,' she said. She smacked her forehead with the heel of her hand. âThis is totally insane.'
She switched the light off. She was back in the laundry room. The faucet was still dripping and the rain was still pattering against the window. She breathed in and she could
something, too. Something bleachy and faintly fishy. She breathed in again, and this time the smell was even stronger, so that she could almost taste it. American Value Bleach and rancid tuna.
She switched the light back on, and this time she left it on. Maybe she was suffering from exhaustion, or jet lag. After all, she had visited seven cities in as many days â from Atlanta to Houston and then to Albuquerque and Phoenix and Los Angeles and Sacramento. Maybe she had picked up a flu virus, or maybe she was experiencing some kind of weird reaction to her new birth-control pill. But whatever was causing the laundry room to appear when she switched off the light, she didn't want to see it again.
She closed the bathroom door behind her and climbed back into bed, dragging the covers up to her chin. She looked across at the bathroom, but the door remained shut. She was tempted to go back and try turning the light off one more time, to see if the laundry room reappeared, but she decided against it. If she was hallucinating, or pining for some sickness, she was better off staying in bed and getting some sleep.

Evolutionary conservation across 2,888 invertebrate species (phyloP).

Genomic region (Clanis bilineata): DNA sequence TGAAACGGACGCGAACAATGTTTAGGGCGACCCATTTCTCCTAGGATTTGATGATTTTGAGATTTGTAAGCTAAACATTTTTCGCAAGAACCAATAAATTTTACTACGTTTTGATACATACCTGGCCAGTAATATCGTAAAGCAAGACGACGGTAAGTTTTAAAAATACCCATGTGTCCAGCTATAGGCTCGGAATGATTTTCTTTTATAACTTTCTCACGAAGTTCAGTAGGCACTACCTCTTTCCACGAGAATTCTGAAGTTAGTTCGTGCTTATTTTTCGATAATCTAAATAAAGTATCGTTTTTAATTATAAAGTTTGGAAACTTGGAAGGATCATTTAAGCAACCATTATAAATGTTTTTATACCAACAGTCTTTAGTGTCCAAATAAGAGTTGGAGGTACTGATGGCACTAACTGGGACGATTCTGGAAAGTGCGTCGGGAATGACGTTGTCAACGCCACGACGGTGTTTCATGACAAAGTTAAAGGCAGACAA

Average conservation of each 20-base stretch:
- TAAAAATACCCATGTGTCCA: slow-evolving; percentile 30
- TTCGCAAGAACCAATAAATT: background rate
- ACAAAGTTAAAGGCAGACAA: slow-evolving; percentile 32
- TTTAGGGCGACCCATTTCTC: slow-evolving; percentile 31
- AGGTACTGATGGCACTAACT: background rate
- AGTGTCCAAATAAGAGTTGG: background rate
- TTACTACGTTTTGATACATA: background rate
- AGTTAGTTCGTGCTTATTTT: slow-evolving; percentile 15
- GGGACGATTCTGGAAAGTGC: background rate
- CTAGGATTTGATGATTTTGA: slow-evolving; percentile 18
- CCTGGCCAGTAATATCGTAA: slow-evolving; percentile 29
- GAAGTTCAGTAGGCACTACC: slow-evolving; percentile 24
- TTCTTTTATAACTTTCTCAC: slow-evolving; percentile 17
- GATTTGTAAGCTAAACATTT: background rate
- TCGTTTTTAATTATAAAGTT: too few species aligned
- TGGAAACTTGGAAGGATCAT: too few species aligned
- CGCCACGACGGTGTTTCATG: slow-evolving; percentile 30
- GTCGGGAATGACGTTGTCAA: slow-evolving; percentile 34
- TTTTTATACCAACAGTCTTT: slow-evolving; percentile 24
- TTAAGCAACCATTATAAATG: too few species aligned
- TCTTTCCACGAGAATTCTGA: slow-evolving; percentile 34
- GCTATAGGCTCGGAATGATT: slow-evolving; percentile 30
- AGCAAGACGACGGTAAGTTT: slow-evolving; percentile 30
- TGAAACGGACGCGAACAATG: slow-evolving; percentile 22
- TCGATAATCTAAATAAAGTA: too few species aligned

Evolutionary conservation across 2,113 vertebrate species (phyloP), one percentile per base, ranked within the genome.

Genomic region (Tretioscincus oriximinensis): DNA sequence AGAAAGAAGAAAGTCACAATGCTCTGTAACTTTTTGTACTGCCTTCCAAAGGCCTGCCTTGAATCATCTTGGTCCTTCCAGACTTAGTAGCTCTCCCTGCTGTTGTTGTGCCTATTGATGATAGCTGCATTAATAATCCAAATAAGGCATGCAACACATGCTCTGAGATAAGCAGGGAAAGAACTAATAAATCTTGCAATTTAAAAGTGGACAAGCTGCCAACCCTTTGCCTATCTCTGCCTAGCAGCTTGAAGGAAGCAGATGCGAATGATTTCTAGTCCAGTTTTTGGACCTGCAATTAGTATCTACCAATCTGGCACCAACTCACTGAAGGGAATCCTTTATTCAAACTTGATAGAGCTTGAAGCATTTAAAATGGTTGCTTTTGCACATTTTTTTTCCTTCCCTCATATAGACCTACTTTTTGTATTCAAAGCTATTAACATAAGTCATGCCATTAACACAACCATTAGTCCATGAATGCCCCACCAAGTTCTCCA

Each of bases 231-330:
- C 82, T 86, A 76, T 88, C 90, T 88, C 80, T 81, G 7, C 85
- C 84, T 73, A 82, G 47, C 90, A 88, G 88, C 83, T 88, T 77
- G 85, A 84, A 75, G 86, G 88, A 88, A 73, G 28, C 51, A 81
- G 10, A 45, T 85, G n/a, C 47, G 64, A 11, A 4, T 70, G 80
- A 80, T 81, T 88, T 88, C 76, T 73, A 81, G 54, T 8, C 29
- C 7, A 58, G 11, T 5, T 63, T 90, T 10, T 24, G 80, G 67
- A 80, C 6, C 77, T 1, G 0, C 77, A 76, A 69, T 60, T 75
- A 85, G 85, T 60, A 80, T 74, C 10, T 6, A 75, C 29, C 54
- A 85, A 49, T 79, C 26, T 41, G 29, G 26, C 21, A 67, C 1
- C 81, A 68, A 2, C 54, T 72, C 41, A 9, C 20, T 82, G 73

She reached across and switched off the bedside lamp. The digital clock read 12:09. The room was not as dark as it had been before, because light was shining from both the bathroom and the corridor outside. She turned over, with her back to the bathroom, and closed her eyes.
Ten minutes passed. A woman came along the corridor singing
I Will Always Love You
. A man said, âShut the fuck up, Lena, will you, for Christ's sake? You're drunk.'
Another ten minutes passed. Katie sat up in bed again. Maybe she should check the bathroom just once more. Then, if it turned into the laundry room, maybe she should call David and tell him what was happening. After all, David was a qualified shrink. If anybody knew what had led her to believe that her hotel bathroom had turned into another room altogether, it was him.